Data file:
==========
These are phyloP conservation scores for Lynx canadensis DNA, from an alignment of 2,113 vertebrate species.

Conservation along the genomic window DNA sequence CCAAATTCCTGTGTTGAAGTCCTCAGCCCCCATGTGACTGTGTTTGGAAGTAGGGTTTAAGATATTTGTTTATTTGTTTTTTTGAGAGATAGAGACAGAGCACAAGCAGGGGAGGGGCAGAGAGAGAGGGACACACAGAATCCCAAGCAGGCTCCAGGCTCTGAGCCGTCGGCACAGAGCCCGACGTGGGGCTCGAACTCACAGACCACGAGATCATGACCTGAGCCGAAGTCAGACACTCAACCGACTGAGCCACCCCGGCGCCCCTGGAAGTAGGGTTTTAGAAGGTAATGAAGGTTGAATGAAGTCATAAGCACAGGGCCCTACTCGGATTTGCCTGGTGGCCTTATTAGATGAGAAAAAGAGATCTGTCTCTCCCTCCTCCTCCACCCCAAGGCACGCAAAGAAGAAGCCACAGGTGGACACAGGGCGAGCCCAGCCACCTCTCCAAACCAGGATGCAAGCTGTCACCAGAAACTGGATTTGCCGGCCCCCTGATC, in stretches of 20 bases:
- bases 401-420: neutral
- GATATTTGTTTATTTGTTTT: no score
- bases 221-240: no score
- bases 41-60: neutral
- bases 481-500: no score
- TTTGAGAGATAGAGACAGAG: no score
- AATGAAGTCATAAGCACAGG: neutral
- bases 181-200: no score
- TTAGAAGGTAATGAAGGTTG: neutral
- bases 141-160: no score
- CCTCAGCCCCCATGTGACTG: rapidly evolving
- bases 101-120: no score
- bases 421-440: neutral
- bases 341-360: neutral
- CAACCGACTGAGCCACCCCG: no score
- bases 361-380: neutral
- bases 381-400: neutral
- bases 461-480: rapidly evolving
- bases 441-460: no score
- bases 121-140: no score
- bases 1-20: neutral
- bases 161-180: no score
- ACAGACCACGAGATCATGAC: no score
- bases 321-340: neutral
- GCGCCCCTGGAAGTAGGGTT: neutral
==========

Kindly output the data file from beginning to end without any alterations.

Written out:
These are phyloP conservation scores for Lynx canadensis DNA, from an alignment of 2,113 vertebrate species.

Conservation along the genomic window DNA sequence CCAAATTCCTGTGTTGAAGTCCTCAGCCCCCATGTGACTGTGTTTGGAAGTAGGGTTTAAGATATTTGTTTATTTGTTTTTTTGAGAGATAGAGACAGAGCACAAGCAGGGGAGGGGCAGAGAGAGAGGGACACACAGAATCCCAAGCAGGCTCCAGGCTCTGAGCCGTCGGCACAGAGCCCGACGTGGGGCTCGAACTCACAGACCACGAGATCATGACCTGAGCCGAAGTCAGACACTCAACCGACTGAGCCACCCCGGCGCCCCTGGAAGTAGGGTTTTAGAAGGTAATGAAGGTTGAATGAAGTCATAAGCACAGGGCCCTACTCGGATTTGCCTGGTGGCCTTATTAGATGAGAAAAAGAGATCTGTCTCTCCCTCCTCCTCCACCCCAAGGCACGCAAAGAAGAAGCCACAGGTGGACACAGGGCGAGCCCAGCCACCTCTCCAAACCAGGATGCAAGCTGTCACCAGAAACTGGATTTGCCGGCCCCCTGATC, in stretches of 20 bases:
- bases 401-420: neutral
- GATATTTGTTTATTTGTTTT: no score
- bases 221-240: no score
- bases 41-60: neutral
- bases 481-500: no score
- TTTGAGAGATAGAGACAGAG: no score
- AATGAAGTCATAAGCACAGG: neutral
- bases 181-200: no score
- TTAGAAGGTAATGAAGGTTG: neutral
- bases 141-160: no score
- CCTCAGCCCCCATGTGACTG: rapidly evolving
- bases 101-120: no score
- bases 421-440: neutral
- bases 341-360: neutral
- CAACCGACTGAGCCACCCCG: no score
- bases 361-380: neutral
- bases 381-400: neutral
- bases 461-480: rapidly evolving
- bases 441-460: no score
- bases 121-140: no score
- bases 1-20: neutral
- bases 161-180: no score
- ACAGACCACGAGATCATGAC: no score
- bases 321-340: neutral
- GCGCCCCTGGAAGTAGGGTT: neutral